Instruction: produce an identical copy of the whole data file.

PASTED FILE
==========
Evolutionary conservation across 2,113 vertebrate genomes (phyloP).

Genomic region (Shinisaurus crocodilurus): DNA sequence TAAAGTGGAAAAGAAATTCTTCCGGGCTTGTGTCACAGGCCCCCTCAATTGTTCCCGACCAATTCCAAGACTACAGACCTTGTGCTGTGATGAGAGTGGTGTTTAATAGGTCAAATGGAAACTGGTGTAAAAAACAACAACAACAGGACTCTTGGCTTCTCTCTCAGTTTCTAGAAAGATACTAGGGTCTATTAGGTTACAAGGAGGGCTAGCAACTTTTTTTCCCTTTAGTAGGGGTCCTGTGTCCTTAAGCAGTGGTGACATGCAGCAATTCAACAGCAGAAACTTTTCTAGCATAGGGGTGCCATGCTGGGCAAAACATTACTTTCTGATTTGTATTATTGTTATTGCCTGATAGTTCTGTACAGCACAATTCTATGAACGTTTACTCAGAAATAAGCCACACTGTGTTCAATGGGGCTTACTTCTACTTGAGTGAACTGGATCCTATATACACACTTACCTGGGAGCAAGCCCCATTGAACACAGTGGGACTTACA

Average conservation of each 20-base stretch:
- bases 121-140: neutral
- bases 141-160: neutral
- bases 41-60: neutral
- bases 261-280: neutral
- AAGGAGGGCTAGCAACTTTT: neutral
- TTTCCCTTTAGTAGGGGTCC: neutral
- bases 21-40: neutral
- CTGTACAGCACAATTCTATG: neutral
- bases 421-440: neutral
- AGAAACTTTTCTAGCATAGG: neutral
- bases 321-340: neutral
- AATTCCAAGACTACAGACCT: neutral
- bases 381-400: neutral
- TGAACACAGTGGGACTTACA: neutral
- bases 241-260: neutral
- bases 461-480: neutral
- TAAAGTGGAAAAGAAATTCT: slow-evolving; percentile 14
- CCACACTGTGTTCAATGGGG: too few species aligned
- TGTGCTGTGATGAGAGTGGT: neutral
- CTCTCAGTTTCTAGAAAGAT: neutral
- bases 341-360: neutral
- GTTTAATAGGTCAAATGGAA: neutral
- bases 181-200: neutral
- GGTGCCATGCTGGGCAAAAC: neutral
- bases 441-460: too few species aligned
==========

Evolutionary conservation across 2,113 vertebrate genomes (phyloP).

Genomic region (Shinisaurus crocodilurus): DNA sequence TAAAGTGGAAAAGAAATTCTTCCGGGCTTGTGTCACAGGCCCCCTCAATTGTTCCCGACCAATTCCAAGACTACAGACCTTGTGCTGTGATGAGAGTGGTGTTTAATAGGTCAAATGGAAACTGGTGTAAAAAACAACAACAACAGGACTCTTGGCTTCTCTCTCAGTTTCTAGAAAGATACTAGGGTCTATTAGGTTACAAGGAGGGCTAGCAACTTTTTTTCCCTTTAGTAGGGGTCCTGTGTCCTTAAGCAGTGGTGACATGCAGCAATTCAACAGCAGAAACTTTTCTAGCATAGGGGTGCCATGCTGGGCAAAACATTACTTTCTGATTTGTATTATTGTTATTGCCTGATAGTTCTGTACAGCACAATTCTATGAACGTTTACTCAGAAATAAGCCACACTGTGTTCAATGGGGCTTACTTCTACTTGAGTGAACTGGATCCTATATACACACTTACCTGGGAGCAAGCCCCATTGAACACAGTGGGACTTACA

Average conservation of each 20-base stretch:
- bases 121-140: neutral
- bases 141-160: neutral
- bases 41-60: neutral
- bases 261-280: neutral
- AAGGAGGGCTAGCAACTTTT: neutral
- TTTCCCTTTAGTAGGGGTCC: neutral
- bases 21-40: neutral
- CTGTACAGCACAATTCTATG: neutral
- bases 421-440: neutral
- AGAAACTTTTCTAGCATAGG: neutral
- bases 321-340: neutral
- AATTCCAAGACTACAGACCT: neutral
- bases 381-400: neutral
- TGAACACAGTGGGACTTACA: neutral
- bases 241-260: neutral
- bases 461-480: neutral
- TAAAGTGGAAAAGAAATTCT: slow-evolving; percentile 14
- CCACACTGTGTTCAATGGGG: too few species aligned
- TGTGCTGTGATGAGAGTGGT: neutral
- CTCTCAGTTTCTAGAAAGAT: neutral
- bases 341-360: neutral
- GTTTAATAGGTCAAATGGAA: neutral
- bases 181-200: neutral
- GGTGCCATGCTGGGCAAAAC: neutral
- bases 441-460: too few species aligned